The bestselling book Born to Run brought to light an idea that many runners had been talking about for years, but now had hard evidence to prove: running barefoot might be the optimal way to run. If that is not possible, then thin shoes to protect the foot were the next best thing.
A slew of barefoot running books followed, with most recommending what are called minimalist running shoes over terrain that would tear an unprotected foot to pieces. Thus, a new industry in this footwear was born almost overnight, going against the grain of more traditional bulkier shoes.
Many runners and authors believe that running has come full circle — from huge, stuffed and padded shoes to thin, light footwear that feel as if you are wearing nothing at all below the ankle. These new lighter models often also feature a 0 heel drop, which means that your heel and toes are at the same level, which gives you a much better chance of landing on the balls of your feet, rather than your heels, which is the source of many jogging injuries.
What are the top 5 best minimalist running shoes? Let’s take a look…
1. Vibram Fivefingers Running Shoe
This popular MT10v1 model has drawn raves from most of its wearers and looks like you might picture an ultra-minimalist shoe to be, with its five distinct “fingers.” (Although surely they should be called toes?!)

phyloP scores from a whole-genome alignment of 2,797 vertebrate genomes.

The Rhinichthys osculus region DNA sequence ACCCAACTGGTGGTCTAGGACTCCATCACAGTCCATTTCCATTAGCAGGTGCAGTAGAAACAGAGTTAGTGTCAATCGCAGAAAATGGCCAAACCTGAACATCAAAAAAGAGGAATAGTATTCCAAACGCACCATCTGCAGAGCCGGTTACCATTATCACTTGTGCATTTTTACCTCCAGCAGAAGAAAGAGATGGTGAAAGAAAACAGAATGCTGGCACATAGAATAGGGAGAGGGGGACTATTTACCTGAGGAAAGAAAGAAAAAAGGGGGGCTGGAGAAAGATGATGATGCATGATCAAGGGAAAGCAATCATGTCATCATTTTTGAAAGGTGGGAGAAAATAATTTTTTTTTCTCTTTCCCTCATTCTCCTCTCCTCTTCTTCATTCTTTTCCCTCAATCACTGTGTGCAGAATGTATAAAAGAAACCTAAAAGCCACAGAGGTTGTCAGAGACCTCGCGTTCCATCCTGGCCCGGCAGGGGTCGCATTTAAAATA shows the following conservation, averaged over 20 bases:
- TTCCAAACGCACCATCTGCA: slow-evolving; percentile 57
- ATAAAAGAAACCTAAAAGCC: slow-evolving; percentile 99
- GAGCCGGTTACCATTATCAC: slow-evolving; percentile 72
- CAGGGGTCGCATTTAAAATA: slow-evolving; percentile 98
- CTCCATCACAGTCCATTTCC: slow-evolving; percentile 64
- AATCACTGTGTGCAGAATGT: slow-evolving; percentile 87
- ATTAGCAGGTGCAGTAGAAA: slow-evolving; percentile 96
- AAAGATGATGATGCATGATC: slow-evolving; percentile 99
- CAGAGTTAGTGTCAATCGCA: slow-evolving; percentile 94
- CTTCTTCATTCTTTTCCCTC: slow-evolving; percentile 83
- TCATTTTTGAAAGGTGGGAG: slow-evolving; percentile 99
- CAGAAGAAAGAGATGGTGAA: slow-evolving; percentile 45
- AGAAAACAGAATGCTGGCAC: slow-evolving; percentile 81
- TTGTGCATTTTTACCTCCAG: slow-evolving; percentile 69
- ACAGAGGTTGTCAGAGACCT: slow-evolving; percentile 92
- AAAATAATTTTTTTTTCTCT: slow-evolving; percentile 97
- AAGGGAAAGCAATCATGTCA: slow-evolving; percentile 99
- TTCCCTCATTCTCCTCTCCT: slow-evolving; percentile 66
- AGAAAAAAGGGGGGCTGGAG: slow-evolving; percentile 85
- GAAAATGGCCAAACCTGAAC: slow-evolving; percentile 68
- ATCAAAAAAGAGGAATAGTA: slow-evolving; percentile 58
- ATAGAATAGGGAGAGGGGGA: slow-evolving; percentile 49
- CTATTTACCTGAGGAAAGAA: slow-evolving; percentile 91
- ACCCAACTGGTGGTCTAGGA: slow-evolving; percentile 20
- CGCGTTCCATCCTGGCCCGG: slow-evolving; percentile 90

Wearers love the fit and feel of these shoes, which weigh just two pounds and are available in a wide variety of colors. The shoe and sole are rubber, with a seamless 2 mm footbed sole that has no stitches, making them more comfy and reducing friction as well. The 4 mm rubber outsole gives outstanding grip and protection.
Fans of the Vibram fivefingers say that it is quite durable and has demonstrably helped their various aches and pains, from taking away chronic knee pain to eliminating their shin splints. Take a look at the different colors here. This shoe has a wide price range, with the less popular models on sale. Available, of course, for men and women.
If you want to go whole hog minimalist with the five finger look, buy these.
2. New Balance Minimus Trail Running Shoe
If you’re not quite ready to go all the way with a minimalist running shoe, and you don’t want to spend $200+ to find out if you like them, this is a great option.
New Balance has long been trusted as a quality manufacturer of running shoes, and they provide this footwear for runners who either need more protection for the foot or are not yet willing to adopt the five-finger look. This product looks like a fairly standard running shoe, but it is incredibly light and features a Vibram sole, with an Acteva midsole, a durable foam that is extremely light weight.
The $105 price tag makes it appealing as well. The interior has been designed to receive a bare foot, so no socks are necessary. Fans of this shoe love it because they dislike the radical look of other minimalist shoes, and they appreciate the greater protection against gravel and other rough terrain as they run.
This model is available in orange/black, grey/yellow and silver/green.
3. Merrell Trail Glove